PLANS to build a chicken farm which would raise around 750,000 birds destined for slaughter every year have been recommended for approval - despite a wave of almost 500 letters of objection.

Tuesday’s meeting of Tendring Council’s planning meeting marks crunch time for AH Brown Farms, which is bidding to build agricultural buildings for poultry production on land off Oakley Road in Wix.

Consultees including the Environment Agency and Essex County Council have waved through the application but the plans have received more than 480 objections.

Concerns have been raised ranging from animal welfare worries to fears over the potential smell.

The plans were referred to the planning committee at the request of Oakleys and Wix councillor Mike Bush, who said the farm would bring “no benefit” to the area.

He said: “This industrial chicken raising factory is stated to create two local jobs.

“The broiler hens are transported from Norfolk and returned to Norfolk at the end of each cycle - 750,000 annually excluding the dead carcasses.

“The chick feed comes from Norfolk, the carcass collectors come from Norfolk, the chicken manure returns to Norfolk at the end of cycle.

“The chicken catchers are transported in from Norfolk.”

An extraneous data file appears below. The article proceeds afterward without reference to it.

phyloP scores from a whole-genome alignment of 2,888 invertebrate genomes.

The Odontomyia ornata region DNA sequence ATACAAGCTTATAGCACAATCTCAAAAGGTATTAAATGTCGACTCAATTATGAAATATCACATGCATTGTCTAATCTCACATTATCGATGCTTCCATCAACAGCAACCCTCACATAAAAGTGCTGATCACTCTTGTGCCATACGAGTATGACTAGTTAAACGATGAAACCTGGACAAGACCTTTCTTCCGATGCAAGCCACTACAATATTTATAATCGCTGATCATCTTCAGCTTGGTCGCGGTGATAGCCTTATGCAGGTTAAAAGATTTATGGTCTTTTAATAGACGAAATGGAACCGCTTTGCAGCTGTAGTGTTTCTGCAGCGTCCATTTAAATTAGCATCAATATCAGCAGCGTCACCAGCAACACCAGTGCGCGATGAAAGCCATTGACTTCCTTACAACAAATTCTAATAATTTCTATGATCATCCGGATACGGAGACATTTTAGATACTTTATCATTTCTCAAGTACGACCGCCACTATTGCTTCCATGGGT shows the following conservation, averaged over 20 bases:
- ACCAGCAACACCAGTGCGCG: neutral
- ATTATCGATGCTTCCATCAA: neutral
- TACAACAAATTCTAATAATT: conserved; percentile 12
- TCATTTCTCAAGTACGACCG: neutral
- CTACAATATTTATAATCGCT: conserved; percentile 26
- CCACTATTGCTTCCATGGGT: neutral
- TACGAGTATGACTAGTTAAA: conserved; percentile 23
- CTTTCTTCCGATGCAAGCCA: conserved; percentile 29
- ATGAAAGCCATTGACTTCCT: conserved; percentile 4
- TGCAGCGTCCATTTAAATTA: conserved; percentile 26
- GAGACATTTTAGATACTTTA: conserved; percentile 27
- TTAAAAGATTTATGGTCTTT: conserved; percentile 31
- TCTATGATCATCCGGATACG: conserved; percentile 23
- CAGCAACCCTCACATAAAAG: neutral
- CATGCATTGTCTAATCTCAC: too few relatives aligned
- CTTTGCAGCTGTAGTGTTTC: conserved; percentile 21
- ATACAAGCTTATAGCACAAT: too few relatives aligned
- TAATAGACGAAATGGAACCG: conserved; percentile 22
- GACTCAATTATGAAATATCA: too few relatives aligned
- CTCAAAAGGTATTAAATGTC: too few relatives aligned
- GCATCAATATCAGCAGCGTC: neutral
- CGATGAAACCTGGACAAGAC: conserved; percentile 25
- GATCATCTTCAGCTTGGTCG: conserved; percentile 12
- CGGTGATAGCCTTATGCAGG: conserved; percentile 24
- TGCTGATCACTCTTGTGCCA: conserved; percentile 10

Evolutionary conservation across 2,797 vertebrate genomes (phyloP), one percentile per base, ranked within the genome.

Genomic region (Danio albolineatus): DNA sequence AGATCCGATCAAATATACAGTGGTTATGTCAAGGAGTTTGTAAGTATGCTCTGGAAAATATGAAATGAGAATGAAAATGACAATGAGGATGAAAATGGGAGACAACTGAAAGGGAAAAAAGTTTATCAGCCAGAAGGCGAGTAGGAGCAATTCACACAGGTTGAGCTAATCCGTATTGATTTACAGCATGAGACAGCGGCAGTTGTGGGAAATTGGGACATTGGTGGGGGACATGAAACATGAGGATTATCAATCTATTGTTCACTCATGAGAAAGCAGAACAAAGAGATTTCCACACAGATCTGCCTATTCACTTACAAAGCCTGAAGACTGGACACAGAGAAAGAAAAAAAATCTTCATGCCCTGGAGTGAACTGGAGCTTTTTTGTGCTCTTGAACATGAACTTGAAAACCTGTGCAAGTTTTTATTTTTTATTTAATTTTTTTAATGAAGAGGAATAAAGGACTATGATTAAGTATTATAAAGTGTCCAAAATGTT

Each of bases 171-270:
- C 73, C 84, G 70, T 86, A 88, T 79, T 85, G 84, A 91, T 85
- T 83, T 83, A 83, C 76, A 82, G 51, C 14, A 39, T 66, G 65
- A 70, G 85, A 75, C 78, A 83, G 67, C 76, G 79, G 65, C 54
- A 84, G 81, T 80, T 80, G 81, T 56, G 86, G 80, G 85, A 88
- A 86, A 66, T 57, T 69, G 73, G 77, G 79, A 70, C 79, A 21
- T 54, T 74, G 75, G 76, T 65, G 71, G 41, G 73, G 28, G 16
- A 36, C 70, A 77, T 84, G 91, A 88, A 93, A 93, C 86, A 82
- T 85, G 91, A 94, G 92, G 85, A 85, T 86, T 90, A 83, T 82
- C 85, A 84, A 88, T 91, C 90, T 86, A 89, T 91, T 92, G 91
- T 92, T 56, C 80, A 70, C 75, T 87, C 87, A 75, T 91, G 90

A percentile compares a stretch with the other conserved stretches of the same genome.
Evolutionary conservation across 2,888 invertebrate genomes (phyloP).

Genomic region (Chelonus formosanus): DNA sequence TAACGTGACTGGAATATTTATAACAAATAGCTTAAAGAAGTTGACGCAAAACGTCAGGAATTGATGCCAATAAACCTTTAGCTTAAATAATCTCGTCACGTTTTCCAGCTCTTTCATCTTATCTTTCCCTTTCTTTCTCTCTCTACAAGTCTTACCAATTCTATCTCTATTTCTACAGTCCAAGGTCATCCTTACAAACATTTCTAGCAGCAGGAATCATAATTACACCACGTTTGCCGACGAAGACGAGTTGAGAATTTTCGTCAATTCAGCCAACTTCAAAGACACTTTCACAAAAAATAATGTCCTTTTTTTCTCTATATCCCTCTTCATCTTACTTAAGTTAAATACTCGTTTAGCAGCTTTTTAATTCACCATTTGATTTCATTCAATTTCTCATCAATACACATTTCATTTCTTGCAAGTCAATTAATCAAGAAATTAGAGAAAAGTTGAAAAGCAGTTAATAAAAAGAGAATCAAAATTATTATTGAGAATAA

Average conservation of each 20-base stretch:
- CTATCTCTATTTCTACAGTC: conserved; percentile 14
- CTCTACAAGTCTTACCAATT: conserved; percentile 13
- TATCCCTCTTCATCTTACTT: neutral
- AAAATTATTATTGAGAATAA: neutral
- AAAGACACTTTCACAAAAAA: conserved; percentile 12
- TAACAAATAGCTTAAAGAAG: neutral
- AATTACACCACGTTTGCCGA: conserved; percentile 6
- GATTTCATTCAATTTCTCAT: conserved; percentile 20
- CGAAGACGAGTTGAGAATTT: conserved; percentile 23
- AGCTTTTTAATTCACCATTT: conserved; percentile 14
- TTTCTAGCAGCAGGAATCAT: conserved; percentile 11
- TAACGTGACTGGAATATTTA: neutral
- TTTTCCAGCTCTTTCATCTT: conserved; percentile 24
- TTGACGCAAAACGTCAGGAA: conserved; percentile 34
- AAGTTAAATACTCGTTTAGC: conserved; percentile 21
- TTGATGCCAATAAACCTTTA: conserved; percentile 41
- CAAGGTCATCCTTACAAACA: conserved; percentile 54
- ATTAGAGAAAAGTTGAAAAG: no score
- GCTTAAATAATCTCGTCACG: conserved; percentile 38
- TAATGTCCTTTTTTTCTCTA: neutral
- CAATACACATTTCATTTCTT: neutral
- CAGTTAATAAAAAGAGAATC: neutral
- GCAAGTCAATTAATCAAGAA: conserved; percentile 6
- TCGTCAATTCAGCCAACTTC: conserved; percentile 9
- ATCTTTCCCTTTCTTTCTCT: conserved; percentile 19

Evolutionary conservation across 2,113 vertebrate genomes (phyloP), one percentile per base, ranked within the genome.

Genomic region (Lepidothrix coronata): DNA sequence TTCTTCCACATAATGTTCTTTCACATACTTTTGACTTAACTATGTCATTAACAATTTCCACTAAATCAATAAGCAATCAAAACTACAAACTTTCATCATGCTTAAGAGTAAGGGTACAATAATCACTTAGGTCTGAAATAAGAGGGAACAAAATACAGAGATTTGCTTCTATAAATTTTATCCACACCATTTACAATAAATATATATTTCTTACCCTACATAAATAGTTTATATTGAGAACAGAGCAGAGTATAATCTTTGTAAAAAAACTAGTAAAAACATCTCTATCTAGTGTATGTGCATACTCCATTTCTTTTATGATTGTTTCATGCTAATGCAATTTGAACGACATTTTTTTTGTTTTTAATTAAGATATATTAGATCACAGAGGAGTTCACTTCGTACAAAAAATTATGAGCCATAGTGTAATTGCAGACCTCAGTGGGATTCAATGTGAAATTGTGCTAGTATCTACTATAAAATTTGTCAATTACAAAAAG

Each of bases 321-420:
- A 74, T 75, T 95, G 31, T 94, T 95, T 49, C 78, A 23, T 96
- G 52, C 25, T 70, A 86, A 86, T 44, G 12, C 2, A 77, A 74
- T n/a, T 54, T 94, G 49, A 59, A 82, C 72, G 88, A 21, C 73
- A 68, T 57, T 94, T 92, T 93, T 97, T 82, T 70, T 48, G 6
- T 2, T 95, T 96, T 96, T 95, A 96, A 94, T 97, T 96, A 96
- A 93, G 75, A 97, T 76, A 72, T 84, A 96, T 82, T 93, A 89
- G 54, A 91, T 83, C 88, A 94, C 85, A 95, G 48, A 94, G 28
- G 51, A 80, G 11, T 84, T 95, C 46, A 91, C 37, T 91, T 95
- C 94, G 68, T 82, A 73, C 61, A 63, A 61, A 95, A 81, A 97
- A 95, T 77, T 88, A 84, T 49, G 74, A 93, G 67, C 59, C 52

He added: “The toxic waste risk is extremely high along with the stink which, with a prevailing wind, will effect both Wix and Great Oakley as far down as All Saints School.

“There will be in excess of 25 heavy goods vehicle movements turning into the Oakley Road via the Wix memorial triangle on Harwich Road every cycle.

“This application has no sustainable benefit economically, socially and environmentally, carrying huge safety and health risks to our community.”

A petition by People for the Ethical Treatment of Animals collected 17,000 signatures urging Tendring Council to reject the plans.

But a spokesman for the farm said the buildings would ensure the “highest standards” for the chickens, while keeping the surrounding area “free from odour”.

“This unit will operate to Britain’s world-leading food safety, welfare and environmental standards,” he said.

“It’s been sensitively sited to reduce any visual impact and we have worked carefully throughout to address concerns.”

“The proposed buildings are of the highest specification to ensure the highest standards for the chickens and that the surrounding environment is maintained and is free from odour.

“The farm has been approved and been granted a permit by the Environment Agency in line with their strict criteria, to which we will be regularly accessed.

“Sales of poultry meat are continuing to grow year-on-year in the UK and this development will help to meet that demand - producing safe, nutritious and affordable British food to British standards.

“This demand for maintaining high British standards has been highlighted by Jamie Oliver’s Food Standards campaign, with over 1 million people signing his petition in its first week.”

The planning committee meeting will take place at 6pm on Tuesday.